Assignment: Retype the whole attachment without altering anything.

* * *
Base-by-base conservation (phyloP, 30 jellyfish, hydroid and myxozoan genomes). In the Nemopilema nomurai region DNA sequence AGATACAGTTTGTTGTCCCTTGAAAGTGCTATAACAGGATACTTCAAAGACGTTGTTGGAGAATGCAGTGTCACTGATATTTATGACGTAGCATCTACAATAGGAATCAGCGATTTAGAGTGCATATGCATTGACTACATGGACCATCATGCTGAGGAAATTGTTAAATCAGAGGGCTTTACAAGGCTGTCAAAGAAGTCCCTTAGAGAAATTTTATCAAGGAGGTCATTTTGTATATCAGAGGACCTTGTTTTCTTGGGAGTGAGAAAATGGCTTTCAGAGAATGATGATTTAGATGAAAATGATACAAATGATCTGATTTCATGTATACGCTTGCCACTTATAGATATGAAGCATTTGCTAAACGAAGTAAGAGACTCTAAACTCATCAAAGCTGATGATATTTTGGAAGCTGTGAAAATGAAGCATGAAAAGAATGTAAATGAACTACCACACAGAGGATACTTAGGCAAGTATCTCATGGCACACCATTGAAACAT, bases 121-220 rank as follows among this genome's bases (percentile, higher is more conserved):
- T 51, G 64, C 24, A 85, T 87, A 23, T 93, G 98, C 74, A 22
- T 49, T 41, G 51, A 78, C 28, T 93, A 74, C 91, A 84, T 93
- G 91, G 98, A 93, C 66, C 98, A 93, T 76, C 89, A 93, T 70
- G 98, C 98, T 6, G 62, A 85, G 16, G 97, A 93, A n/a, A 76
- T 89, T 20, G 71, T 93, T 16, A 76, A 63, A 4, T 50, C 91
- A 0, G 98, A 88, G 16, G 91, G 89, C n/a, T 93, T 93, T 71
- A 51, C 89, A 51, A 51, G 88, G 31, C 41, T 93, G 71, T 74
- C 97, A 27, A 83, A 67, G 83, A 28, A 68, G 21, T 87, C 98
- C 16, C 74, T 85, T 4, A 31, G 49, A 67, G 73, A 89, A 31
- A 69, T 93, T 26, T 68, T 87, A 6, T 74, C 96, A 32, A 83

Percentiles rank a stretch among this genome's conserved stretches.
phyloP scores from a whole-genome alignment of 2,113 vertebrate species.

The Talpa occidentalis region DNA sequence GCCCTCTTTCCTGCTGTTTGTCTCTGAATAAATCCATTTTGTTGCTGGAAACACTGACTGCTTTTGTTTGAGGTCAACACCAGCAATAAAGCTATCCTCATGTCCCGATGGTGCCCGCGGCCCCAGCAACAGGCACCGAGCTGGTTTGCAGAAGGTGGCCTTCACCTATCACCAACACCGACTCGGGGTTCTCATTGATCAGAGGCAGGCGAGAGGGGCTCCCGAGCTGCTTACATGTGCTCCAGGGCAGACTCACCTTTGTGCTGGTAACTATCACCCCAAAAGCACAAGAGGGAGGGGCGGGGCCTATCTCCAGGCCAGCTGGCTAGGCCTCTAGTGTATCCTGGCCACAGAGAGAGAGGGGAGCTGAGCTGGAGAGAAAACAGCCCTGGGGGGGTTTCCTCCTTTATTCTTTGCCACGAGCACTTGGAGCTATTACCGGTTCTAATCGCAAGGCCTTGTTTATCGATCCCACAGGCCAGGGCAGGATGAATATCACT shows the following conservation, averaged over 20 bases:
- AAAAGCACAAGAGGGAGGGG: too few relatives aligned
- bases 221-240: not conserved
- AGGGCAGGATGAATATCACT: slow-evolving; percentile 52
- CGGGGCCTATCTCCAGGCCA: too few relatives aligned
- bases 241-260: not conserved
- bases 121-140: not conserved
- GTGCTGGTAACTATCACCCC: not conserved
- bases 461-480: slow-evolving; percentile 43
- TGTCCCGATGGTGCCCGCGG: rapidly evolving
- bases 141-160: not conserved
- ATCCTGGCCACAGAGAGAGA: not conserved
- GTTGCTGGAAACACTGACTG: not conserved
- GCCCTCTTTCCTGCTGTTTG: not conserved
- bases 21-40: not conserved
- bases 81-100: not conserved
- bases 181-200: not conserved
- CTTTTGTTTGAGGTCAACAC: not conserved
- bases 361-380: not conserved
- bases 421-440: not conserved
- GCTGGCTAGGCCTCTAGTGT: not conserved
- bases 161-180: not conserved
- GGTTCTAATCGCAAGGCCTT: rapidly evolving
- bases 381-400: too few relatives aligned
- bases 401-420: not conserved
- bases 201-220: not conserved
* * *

Base-by-base conservation (phyloP, 30 jellyfish, hydroid and myxozoan genomes). In the Nemopilema nomurai region DNA sequence AGATACAGTTTGTTGTCCCTTGAAAGTGCTATAACAGGATACTTCAAAGACGTTGTTGGAGAATGCAGTGTCACTGATATTTATGACGTAGCATCTACAATAGGAATCAGCGATTTAGAGTGCATATGCATTGACTACATGGACCATCATGCTGAGGAAATTGTTAAATCAGAGGGCTTTACAAGGCTGTCAAAGAAGTCCCTTAGAGAAATTTTATCAAGGAGGTCATTTTGTATATCAGAGGACCTTGTTTTCTTGGGAGTGAGAAAATGGCTTTCAGAGAATGATGATTTAGATGAAAATGATACAAATGATCTGATTTCATGTATACGCTTGCCACTTATAGATATGAAGCATTTGCTAAACGAAGTAAGAGACTCTAAACTCATCAAAGCTGATGATATTTTGGAAGCTGTGAAAATGAAGCATGAAAAGAATGTAAATGAACTACCACACAGAGGATACTTAGGCAAGTATCTCATGGCACACCATTGAAACAT, bases 121-220 rank as follows among this genome's bases (percentile, higher is more conserved):
- T 51, G 64, C 24, A 85, T 87, A 23, T 93, G 98, C 74, A 22
- T 49, T 41, G 51, A 78, C 28, T 93, A 74, C 91, A 84, T 93
- G 91, G 98, A 93, C 66, C 98, A 93, T 76, C 89, A 93, T 70
- G 98, C 98, T 6, G 62, A 85, G 16, G 97, A 93, A n/a, A 76
- T 89, T 20, G 71, T 93, T 16, A 76, A 63, A 4, T 50, C 91
- A 0, G 98, A 88, G 16, G 91, G 89, C n/a, T 93, T 93, T 71
- A 51, C 89, A 51, A 51, G 88, G 31, C 41, T 93, G 71, T 74
- C 97, A 27, A 83, A 67, G 83, A 28, A 68, G 21, T 87, C 98
- C 16, C 74, T 85, T 4, A 31, G 49, A 67, G 73, A 89, A 31
- A 69, T 93, T 26, T 68, T 87, A 6, T 74, C 96, A 32, A 83

Percentiles rank a stretch among this genome's conserved stretches.
phyloP scores from a whole-genome alignment of 2,113 vertebrate species.

The Talpa occidentalis region DNA sequence GCCCTCTTTCCTGCTGTTTGTCTCTGAATAAATCCATTTTGTTGCTGGAAACACTGACTGCTTTTGTTTGAGGTCAACACCAGCAATAAAGCTATCCTCATGTCCCGATGGTGCCCGCGGCCCCAGCAACAGGCACCGAGCTGGTTTGCAGAAGGTGGCCTTCACCTATCACCAACACCGACTCGGGGTTCTCATTGATCAGAGGCAGGCGAGAGGGGCTCCCGAGCTGCTTACATGTGCTCCAGGGCAGACTCACCTTTGTGCTGGTAACTATCACCCCAAAAGCACAAGAGGGAGGGGCGGGGCCTATCTCCAGGCCAGCTGGCTAGGCCTCTAGTGTATCCTGGCCACAGAGAGAGAGGGGAGCTGAGCTGGAGAGAAAACAGCCCTGGGGGGGTTTCCTCCTTTATTCTTTGCCACGAGCACTTGGAGCTATTACCGGTTCTAATCGCAAGGCCTTGTTTATCGATCCCACAGGCCAGGGCAGGATGAATATCACT shows the following conservation, averaged over 20 bases:
- AAAAGCACAAGAGGGAGGGG: too few relatives aligned
- bases 221-240: not conserved
- AGGGCAGGATGAATATCACT: slow-evolving; percentile 52
- CGGGGCCTATCTCCAGGCCA: too few relatives aligned
- bases 241-260: not conserved
- bases 121-140: not conserved
- GTGCTGGTAACTATCACCCC: not conserved
- bases 461-480: slow-evolving; percentile 43
- TGTCCCGATGGTGCCCGCGG: rapidly evolving
- bases 141-160: not conserved
- ATCCTGGCCACAGAGAGAGA: not conserved
- GTTGCTGGAAACACTGACTG: not conserved
- GCCCTCTTTCCTGCTGTTTG: not conserved
- bases 21-40: not conserved
- bases 81-100: not conserved
- bases 181-200: not conserved
- CTTTTGTTTGAGGTCAACAC: not conserved
- bases 361-380: not conserved
- bases 421-440: not conserved
- GCTGGCTAGGCCTCTAGTGT: not conserved
- bases 161-180: not conserved
- GGTTCTAATCGCAAGGCCTT: rapidly evolving
- bases 381-400: too few relatives aligned
- bases 401-420: not conserved
- bases 201-220: not conserved